Toronto Judge Enzo Rodinelli has just handed Volkswagen a substantial blow when he penalised the German auto maker CAD$196.5 million or AU$218.8 million. The court’s decision also happens to be highest-ever environmental penalty in Canadian history. Prosecutor Tom Lemon said this sum was 26 times greater than previous environmental offenses in Canada.
According to the Financial Post, Volkswagen was charged with 60 counts related to importing approximately 128,000 Volkswagen and Audi cars and 2,000 Porsche vehicles into Canada between 2008 and 2015. Volkswagen plead guilty on all charges.
This probably isn’t your first-time hearing about Volkswagen getting plunged into hot soup over emissions. Back in 2015, the German giant was slapped with a USD$ 2.8 billion (AU$4.09b) fine by the United States Environmental Protection Agency.
The scandal was also known as Dieselgate and was caused by an intentionally programmed software that would activate their emissions control protocol only during emissions testing which caused the car to meet US testing standards but would emit 40 times the nitrogen oxide (NOx) in real-world driving. A report by the New York Times suggests that up to 11 million cars worldwide were equipped with this defeat software.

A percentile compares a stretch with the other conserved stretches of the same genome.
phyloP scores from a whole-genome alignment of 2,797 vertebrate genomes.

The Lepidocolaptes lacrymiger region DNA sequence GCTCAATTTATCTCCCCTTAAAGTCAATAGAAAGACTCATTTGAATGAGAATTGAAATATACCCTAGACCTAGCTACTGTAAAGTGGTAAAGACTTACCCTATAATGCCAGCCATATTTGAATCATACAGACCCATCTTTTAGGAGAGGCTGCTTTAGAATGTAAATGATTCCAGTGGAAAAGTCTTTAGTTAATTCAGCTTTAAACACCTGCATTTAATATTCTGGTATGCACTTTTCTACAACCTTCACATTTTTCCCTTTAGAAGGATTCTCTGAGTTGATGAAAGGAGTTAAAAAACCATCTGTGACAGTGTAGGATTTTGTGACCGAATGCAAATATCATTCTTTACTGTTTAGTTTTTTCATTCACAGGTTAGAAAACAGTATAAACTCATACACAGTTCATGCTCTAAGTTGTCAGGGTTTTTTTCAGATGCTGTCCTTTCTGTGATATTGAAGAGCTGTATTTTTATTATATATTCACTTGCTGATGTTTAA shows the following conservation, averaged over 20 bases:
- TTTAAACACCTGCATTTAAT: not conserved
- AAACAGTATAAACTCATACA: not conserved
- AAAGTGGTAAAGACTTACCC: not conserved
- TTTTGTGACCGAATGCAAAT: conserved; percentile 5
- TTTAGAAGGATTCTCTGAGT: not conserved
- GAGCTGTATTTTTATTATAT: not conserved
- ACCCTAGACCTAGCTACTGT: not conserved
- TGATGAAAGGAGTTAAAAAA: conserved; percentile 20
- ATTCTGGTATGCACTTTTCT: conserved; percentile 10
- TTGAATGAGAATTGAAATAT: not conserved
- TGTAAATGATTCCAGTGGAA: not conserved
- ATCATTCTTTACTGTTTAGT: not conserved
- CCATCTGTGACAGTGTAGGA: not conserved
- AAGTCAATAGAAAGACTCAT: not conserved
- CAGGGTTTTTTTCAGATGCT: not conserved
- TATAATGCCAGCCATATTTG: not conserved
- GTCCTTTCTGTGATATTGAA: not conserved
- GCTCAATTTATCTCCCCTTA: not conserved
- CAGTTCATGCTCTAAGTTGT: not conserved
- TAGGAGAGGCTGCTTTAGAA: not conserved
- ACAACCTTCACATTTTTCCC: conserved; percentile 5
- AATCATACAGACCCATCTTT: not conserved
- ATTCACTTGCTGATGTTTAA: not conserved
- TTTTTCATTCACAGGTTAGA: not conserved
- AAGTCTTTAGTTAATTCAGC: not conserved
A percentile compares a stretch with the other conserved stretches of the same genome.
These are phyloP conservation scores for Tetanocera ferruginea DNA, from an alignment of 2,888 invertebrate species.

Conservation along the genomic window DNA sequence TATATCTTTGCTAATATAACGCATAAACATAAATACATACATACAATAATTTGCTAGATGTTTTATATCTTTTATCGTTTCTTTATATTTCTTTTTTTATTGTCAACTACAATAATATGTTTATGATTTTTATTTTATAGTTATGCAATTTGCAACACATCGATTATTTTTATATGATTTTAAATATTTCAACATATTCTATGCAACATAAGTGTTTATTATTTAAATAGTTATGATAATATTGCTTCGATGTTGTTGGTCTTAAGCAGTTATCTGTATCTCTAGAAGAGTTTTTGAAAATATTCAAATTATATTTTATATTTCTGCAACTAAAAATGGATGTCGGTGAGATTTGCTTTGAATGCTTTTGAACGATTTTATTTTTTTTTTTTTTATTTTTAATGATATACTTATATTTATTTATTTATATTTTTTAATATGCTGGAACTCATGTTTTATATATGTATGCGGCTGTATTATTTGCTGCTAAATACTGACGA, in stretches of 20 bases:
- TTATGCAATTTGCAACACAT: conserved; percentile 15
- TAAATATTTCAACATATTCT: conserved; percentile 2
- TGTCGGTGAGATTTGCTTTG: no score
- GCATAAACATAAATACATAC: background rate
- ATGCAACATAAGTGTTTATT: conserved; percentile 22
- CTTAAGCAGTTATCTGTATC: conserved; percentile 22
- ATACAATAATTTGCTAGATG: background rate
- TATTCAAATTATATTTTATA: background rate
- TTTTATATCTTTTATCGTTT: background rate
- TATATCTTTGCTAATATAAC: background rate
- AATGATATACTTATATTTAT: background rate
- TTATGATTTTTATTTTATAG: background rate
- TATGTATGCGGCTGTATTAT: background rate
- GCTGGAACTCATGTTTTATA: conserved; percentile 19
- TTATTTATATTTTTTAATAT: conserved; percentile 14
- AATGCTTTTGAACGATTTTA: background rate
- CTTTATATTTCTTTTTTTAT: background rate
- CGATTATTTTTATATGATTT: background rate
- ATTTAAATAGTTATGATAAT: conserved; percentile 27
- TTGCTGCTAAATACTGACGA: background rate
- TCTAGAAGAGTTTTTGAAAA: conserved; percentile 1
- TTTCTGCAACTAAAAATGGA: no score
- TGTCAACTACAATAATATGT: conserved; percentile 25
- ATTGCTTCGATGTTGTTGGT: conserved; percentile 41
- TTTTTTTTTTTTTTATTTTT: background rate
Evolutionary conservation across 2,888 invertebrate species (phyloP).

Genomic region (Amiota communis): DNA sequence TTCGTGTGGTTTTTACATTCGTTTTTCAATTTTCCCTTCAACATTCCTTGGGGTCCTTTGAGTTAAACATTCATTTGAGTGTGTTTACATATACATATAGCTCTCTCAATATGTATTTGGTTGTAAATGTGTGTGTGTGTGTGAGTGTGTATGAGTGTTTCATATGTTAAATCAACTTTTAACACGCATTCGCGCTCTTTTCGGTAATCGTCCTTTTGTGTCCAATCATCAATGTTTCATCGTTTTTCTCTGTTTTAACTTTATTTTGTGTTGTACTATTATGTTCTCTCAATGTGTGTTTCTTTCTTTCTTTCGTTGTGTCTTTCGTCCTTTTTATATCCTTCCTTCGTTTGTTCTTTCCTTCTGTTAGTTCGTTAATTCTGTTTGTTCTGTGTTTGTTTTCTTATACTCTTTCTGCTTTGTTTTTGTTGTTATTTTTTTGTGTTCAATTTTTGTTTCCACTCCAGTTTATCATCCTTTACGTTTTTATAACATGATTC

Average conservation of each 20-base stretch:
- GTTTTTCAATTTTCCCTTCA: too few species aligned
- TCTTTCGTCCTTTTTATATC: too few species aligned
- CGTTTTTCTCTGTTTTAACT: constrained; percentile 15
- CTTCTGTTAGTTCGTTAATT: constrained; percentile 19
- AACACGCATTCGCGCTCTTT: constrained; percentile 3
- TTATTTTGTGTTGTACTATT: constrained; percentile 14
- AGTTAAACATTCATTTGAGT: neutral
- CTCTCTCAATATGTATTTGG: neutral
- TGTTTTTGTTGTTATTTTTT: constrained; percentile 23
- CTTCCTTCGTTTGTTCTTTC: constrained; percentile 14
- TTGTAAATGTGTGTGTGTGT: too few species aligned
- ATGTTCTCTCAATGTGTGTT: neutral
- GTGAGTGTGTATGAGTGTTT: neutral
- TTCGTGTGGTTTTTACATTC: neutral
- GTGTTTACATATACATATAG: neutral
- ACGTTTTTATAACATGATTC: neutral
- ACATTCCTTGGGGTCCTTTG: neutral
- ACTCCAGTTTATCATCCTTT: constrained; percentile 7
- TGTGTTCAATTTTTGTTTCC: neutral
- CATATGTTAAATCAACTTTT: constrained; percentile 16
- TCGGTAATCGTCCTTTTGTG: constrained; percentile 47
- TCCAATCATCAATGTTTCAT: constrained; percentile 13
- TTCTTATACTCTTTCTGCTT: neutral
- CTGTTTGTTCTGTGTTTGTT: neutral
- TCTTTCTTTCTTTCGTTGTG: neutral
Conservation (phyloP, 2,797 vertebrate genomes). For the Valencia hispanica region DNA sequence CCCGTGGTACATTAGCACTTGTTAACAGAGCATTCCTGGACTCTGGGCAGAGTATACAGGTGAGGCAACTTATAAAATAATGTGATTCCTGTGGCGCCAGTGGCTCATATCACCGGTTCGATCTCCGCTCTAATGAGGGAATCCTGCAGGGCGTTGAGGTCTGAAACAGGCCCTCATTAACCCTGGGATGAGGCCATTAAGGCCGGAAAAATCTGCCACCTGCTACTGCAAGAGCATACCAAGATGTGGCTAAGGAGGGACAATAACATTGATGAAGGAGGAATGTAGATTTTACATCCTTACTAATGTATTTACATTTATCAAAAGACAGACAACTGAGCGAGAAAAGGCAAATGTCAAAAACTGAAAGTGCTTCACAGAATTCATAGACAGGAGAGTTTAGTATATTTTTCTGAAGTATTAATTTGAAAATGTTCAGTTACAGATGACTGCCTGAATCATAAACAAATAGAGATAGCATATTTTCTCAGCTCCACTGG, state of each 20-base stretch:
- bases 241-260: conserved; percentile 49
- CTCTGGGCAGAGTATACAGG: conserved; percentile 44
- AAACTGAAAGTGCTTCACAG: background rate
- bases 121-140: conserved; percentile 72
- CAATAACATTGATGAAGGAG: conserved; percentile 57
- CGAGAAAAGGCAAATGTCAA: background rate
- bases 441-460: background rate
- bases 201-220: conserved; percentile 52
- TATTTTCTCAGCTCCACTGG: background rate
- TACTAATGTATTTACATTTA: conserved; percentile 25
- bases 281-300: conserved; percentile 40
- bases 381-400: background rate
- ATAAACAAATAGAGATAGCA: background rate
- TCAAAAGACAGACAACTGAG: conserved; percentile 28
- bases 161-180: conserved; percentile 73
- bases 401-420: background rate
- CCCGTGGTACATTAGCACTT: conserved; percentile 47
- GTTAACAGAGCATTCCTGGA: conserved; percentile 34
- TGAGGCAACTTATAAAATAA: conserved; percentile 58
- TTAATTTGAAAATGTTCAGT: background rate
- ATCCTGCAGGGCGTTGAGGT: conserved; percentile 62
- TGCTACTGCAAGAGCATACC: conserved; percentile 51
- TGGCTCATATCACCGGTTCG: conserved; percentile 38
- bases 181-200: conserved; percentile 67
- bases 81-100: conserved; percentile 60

In December 2019, The Sydney Herald reported that the Australian Federal Court convicted Volkswagen of breaching its diesel emission standards and consumer law. They were subsequently penalised AU$125 million – the biggest fine on record for a breach of consumer law.
According to a report by the BBC, the emissions scandal has cost Volkswagen more than 30 billion Euros (AU$48.4b) in fines, penalties and buy back costs worldwide. In May 2019, they set aside an additional 5.5 billion Euros (AU$8.8b) in contingent liabilities as it continued to face penalties and lawsuits around the world.